How to Build Buzz in Your Youth Ministry

How to Build Buzz in Your Ministry

Posted on Posted in Environment, Events, Programs, Strategy

Did you hear about The Bell Hotel?

Recently, I came across a story about a promotional stunt that Taco Bell did. You might’ve seen it. The fast-food chain created a pop-up hotel called The Bell.

They had rooms decked out in themed decor and floats that looked like hot sauce packets at the pool!


Taco Bell Hotel Room


The Bell was only open for four nights, but it was completely sold out in two minutes. Guests were left wanting more. The promotional stunt generated lots of buzz for Taco Bell.

Is your ministry creating buzz?

New students won’t show up to your ministry if they don’t know about your ministry. That’s why buzz matters.

What’s buzz?

Buzz is when other people talk about your ministry in a positive way. It’s one thing when you say good things about your ministry. It’s another thing when other people say good things about your ministry. (They aren’t being paid by the church!)

To reach more students, you need your students (and their parents) talking about your ministry in a positive way.

The question is: How do you do that?

Here are three ways to build buzz in your ministry…

1. Do something new.

New things get people’s attention. A new restaurant, a new song, a new movie, a new year…we like new things. New things get us talking.

What can you do that’s new?

A few new things I’ve done that created buzz were: a family game night at the church, a Turkey Bowl flag football tournament, a dodgeball tournament, and setting up a cafe.

Those things weren’t hard to put together, but they were new. People liked them, and that created buzz about the ministry.

2. Update something old.

Sometimes you can generate buzz just by putting a fresh coat of paint on the walls of your youth room or changing your stage design.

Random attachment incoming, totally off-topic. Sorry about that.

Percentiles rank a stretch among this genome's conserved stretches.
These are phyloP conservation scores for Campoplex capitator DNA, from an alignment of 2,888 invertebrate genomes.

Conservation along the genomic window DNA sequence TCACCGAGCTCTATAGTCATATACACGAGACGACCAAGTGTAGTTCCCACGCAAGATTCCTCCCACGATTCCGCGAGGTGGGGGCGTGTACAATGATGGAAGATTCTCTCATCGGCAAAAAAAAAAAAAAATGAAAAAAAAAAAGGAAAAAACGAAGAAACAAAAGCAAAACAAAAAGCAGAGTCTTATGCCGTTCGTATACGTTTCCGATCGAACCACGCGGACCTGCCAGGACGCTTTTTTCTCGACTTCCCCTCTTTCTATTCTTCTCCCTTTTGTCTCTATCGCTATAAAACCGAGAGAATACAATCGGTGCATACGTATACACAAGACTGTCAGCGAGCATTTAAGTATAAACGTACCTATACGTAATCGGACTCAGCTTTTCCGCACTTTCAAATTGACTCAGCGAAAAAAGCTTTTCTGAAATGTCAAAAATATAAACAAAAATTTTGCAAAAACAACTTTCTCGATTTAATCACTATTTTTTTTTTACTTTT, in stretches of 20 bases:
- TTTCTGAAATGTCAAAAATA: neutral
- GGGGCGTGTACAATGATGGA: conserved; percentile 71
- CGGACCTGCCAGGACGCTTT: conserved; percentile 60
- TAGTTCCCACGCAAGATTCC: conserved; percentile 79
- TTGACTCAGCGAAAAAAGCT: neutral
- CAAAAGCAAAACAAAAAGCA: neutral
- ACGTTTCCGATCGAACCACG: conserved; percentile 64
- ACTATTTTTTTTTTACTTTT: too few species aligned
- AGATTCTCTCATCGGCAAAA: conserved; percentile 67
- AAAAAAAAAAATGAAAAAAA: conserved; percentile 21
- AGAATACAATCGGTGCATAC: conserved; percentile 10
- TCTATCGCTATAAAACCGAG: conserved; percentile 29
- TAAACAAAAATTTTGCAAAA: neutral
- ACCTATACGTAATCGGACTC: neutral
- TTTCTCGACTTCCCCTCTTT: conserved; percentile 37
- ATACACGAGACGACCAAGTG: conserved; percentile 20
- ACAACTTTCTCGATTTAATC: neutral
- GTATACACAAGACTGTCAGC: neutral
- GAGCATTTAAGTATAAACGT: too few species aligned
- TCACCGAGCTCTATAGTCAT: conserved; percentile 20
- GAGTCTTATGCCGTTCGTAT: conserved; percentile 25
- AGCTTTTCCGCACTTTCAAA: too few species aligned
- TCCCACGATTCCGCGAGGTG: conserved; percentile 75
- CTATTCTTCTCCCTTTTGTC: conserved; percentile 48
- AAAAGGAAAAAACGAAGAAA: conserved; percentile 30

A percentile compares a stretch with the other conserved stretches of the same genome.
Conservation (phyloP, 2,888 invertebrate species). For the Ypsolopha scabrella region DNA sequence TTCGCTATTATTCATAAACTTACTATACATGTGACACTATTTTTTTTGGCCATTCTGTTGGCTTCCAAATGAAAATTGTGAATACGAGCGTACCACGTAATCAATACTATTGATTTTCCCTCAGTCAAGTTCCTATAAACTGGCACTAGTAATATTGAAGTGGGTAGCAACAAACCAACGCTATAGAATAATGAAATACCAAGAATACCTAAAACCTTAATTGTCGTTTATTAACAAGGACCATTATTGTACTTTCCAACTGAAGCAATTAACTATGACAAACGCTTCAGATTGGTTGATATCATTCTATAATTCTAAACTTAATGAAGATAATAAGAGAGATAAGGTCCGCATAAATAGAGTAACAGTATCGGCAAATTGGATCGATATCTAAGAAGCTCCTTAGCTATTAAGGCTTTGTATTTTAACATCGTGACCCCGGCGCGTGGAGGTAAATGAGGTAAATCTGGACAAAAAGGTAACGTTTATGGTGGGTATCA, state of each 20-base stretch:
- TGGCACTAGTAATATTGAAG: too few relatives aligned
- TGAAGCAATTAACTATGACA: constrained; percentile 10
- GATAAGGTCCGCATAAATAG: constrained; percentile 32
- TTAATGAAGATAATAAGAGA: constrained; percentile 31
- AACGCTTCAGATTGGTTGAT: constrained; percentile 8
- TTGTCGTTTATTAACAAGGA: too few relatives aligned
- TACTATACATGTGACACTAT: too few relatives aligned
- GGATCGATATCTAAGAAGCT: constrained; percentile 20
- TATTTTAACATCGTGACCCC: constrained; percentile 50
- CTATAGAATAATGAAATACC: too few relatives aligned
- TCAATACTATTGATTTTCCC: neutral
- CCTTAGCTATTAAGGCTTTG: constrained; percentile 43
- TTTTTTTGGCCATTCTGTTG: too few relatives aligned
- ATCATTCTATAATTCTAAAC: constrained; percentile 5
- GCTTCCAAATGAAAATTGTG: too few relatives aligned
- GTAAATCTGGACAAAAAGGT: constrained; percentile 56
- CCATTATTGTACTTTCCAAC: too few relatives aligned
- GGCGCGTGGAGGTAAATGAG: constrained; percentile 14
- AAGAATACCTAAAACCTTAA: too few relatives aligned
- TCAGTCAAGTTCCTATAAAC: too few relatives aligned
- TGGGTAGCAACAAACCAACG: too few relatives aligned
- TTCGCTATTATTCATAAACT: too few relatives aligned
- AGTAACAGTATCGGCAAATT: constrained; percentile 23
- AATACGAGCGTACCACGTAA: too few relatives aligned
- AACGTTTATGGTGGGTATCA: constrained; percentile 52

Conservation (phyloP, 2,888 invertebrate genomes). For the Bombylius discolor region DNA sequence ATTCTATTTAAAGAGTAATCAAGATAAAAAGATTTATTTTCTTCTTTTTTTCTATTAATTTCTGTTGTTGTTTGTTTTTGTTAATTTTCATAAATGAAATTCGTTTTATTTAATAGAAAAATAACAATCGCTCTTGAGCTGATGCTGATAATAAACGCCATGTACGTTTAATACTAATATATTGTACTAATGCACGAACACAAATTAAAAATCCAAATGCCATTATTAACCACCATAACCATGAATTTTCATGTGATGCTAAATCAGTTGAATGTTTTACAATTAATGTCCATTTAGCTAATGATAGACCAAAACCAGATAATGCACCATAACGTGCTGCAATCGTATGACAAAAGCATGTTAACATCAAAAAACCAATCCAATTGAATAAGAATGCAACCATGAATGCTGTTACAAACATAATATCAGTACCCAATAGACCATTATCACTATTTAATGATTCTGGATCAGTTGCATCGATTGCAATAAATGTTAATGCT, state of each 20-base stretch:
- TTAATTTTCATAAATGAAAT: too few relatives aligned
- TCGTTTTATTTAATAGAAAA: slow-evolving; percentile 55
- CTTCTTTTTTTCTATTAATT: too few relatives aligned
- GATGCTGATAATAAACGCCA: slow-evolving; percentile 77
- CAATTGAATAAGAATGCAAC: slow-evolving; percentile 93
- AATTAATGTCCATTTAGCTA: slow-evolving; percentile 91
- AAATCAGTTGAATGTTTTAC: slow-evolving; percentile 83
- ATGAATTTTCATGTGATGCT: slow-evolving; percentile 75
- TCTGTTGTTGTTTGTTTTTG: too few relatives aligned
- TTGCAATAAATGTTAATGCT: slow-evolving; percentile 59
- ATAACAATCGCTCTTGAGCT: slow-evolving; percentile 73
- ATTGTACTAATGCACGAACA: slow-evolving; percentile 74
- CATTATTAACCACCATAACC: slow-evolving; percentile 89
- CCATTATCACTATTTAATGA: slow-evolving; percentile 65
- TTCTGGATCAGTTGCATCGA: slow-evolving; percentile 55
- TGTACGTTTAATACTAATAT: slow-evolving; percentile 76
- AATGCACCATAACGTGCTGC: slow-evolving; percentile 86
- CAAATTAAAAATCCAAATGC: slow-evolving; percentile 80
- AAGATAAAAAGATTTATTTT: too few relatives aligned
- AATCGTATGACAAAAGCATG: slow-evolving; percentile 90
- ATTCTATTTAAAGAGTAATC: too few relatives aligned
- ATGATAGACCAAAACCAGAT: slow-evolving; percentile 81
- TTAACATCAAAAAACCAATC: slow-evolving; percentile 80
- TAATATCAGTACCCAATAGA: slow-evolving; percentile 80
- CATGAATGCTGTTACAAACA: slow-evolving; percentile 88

What’s old that you can update?

When you update something, you create the feeling of progress. A few things I’ve updated that created buzz were: ministry logos, t-shirt designs, weekly programs, and room decor.

3. Exceed their expectations.

This is the easiest way to create buzz. It just requires you to pay attention to the little things. I took my son to a new barber shop the other day. While I was waiting, the person at the check-in table asked if I would like a bottle of water. That exceeded my expectations so much that I’m telling you about it!

My wife works at Chick-fil-A’s home office. They ask their employees to be “remark-able.” That means employees should perform their roles in such a way that people make positive remarks about them. That’s another way of saying to exceed people’s expectations.

How can you make your ministry more remarkable?

Remember the Woman at the Well?

In John 4, Jesus encountered a woman at the well in town. After meeting Jesus, she went and told everyone she knew about Him. In that exchange, Jesus did all three of these things: He did something new. He updated something old. And He exceeded her expectations.

That’s how you can generate buzz in your ministry.

Your Move

In my years as a youth pastor, my attention was pulled in many different directions. There was always so much to do and not enough time to do it.

But students liked what we were doing.

They showed up, participated, and invited their friends.

That’s how ministries grow. It’s not complicated.

I worked at improving in the same areas that I tell you about all the time: place, programs, preaching, people, and promotion. This post is about promotion. For people to hear about your ministry, you have to building buzz and get people talking about your ministry.

To review, three ways to build buzz are:
• Do something new.
• Update something old.
• Exceed their expectations.

Which one of those can you get started on today?

Suggested Resource

Build a Better Youth Ministry 30-Day Email Course

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Trevor Hamaker helps youth pastors see their potential and reach their goals. He has over a decade of ministry experience, along with degrees in business management, organizational leadership, and religious education.

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